Overall: A well written book, with sufficent clarity and detail to make sure I never attempt anything as insane as these people have. It's good to know such runners exist - I'll never meet them, but thanks to this book, I know of them, and you can't help respect not just their abilities, but their attitudes in a media ignored event. In this book lie some of the truly great runners unknown to the majority.
'TRIES TO BE ALL THINGS TO ALL RUNNERS - ENDS UP BEING NONE'
Strengths: For a mixed terrain shoe, feels quite good on the road.
Weaknesses: Grip gets lodged with mud - but wouldn't any shoe? Little heel cushioning.
Overall: I only wear these for mixed terrain or trail running. They seem fine on the road/hard track, but collect mud on the sole in the grip, as I suppose most do. My main gripe is how hard they felt around the ankle for the first 30 miles, until I broke them in. There also seem to be minimal cushioning on the back of the heel (especially compared to my road running Kayano), since a small bone spur gets blistered easily. No other problems, given I'm a runner on the hefty side, but I'll be looking for a more comfortable all terrain shoe next time.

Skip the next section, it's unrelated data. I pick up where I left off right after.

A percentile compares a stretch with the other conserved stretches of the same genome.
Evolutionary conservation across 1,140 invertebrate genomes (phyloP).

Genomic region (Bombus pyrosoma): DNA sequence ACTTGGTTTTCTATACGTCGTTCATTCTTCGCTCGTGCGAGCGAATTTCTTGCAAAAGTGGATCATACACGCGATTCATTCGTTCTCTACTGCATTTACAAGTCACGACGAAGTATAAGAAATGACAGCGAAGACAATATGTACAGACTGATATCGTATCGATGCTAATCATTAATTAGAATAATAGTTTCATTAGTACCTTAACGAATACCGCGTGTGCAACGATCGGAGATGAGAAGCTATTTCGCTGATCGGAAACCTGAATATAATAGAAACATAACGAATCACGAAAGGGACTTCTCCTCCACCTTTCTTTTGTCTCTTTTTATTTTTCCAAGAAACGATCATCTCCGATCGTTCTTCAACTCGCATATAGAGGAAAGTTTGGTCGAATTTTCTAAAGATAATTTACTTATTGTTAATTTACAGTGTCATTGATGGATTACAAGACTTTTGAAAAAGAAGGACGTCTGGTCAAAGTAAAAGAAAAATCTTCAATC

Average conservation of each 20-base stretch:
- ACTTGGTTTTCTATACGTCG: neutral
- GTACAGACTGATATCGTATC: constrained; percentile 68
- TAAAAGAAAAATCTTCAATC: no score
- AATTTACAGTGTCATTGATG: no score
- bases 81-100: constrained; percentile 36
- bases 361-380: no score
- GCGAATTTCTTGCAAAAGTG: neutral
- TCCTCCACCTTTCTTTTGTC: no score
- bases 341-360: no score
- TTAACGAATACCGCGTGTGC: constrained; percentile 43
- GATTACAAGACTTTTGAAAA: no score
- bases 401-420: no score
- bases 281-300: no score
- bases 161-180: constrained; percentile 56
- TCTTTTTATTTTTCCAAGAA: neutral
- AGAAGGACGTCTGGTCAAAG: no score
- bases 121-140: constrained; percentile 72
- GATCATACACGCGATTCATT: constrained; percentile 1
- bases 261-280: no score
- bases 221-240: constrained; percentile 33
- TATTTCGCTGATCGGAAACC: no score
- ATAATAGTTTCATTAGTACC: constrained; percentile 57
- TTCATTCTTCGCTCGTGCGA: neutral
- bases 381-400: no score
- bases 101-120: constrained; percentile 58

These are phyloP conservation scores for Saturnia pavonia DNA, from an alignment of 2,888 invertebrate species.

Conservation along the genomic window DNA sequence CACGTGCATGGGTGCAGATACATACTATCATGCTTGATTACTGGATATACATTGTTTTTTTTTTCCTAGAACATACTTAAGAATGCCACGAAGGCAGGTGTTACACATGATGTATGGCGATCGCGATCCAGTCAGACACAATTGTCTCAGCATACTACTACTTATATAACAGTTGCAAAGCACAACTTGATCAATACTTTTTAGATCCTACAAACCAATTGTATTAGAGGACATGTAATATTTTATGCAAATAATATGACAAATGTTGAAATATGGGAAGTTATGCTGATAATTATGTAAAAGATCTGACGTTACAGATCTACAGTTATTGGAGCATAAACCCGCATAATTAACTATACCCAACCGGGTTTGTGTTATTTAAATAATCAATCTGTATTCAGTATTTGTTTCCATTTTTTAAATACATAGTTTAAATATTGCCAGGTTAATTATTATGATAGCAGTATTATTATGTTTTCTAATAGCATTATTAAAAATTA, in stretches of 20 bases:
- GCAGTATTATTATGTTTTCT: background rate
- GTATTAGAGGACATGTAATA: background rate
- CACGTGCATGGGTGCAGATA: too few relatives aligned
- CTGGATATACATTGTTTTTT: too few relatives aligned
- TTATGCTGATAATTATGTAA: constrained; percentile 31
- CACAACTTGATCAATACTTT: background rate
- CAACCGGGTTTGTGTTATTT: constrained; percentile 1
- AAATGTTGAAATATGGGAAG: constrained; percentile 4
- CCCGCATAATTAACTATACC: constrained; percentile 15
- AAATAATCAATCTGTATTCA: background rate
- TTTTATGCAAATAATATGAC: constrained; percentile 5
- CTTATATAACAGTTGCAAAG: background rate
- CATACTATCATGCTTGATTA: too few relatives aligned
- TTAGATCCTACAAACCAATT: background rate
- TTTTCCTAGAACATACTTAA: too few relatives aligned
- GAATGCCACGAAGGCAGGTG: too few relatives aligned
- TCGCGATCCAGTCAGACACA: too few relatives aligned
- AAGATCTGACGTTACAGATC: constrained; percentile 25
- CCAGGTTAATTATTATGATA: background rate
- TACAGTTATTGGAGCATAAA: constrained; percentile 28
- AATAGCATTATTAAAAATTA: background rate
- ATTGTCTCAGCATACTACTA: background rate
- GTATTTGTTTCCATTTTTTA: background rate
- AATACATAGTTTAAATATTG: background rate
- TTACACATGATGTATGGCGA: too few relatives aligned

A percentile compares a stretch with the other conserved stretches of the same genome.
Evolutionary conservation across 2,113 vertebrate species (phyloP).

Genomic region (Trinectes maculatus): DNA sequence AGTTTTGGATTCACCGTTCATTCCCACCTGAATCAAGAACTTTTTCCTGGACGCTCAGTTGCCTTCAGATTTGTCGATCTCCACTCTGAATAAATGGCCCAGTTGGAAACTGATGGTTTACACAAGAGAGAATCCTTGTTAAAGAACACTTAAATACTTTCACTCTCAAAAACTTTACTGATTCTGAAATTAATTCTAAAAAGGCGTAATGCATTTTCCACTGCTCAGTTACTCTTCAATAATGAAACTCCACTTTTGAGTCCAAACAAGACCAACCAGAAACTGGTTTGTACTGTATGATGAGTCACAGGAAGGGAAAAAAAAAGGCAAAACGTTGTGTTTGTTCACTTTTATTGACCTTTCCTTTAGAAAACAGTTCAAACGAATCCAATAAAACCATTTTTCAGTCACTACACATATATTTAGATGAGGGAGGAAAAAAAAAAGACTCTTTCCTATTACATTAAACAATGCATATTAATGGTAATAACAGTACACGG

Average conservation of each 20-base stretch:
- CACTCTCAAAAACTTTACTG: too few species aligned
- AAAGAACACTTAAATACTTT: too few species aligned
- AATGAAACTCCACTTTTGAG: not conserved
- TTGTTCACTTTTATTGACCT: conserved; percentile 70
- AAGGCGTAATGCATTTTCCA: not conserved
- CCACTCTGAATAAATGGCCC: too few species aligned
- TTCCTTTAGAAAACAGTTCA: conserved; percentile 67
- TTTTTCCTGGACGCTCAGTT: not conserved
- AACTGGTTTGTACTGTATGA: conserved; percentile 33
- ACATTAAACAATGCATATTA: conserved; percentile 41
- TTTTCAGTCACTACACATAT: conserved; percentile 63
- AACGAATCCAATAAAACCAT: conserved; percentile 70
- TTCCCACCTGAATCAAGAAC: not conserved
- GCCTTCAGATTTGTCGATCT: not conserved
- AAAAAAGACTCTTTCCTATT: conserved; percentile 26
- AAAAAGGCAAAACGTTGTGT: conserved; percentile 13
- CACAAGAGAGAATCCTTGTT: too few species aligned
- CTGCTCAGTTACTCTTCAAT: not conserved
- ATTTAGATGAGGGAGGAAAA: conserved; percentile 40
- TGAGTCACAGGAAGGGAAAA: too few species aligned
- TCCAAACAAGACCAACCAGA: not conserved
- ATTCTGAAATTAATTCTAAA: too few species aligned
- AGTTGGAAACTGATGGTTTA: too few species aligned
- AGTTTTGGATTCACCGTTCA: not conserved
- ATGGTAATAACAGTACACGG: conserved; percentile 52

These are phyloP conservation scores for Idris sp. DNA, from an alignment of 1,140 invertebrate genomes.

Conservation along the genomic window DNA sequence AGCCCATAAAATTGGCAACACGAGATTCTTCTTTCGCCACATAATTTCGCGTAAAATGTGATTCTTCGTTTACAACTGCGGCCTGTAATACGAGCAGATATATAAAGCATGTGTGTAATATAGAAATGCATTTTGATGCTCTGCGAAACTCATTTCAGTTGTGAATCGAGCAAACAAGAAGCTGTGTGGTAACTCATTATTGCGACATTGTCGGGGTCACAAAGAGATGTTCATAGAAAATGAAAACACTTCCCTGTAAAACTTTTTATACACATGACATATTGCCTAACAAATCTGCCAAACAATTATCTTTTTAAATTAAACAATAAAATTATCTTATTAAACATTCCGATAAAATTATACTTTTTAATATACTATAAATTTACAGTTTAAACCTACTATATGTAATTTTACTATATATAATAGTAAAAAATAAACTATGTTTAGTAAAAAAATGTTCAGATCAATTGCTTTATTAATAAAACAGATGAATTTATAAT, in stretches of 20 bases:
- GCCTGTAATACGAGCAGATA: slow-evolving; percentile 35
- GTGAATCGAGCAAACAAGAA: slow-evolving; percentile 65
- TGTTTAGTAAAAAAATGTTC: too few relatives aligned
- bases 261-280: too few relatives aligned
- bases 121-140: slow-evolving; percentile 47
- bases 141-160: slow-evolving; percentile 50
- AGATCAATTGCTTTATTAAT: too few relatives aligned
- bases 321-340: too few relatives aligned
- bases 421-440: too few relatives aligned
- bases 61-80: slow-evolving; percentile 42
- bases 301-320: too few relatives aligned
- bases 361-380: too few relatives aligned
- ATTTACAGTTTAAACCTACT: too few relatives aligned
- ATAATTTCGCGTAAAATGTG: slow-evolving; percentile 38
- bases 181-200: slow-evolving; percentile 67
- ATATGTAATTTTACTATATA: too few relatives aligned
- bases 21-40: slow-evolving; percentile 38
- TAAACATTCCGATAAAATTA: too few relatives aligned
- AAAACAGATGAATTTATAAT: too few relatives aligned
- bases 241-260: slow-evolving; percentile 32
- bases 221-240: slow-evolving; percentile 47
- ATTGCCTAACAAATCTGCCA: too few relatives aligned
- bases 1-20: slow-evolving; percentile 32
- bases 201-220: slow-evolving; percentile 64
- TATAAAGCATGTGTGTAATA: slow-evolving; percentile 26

Strengths: No blisters, no pain, no problems. Need minimal care (at least, that's what they get!)
Overall: Knowing diddly about the technicalities of running shoes, I relied on the advice of the local running shop to equip a novice and hefty runner. I'm now on my second pair of Kayanos, and there have been no problems apart from the occasional twinge under my left heel after a run, but this seems down to my choice of socks! A small bone spur on one heel gets well cushioned too. Pricey they may be, but I haven't found a reason to try any other shoe for road running.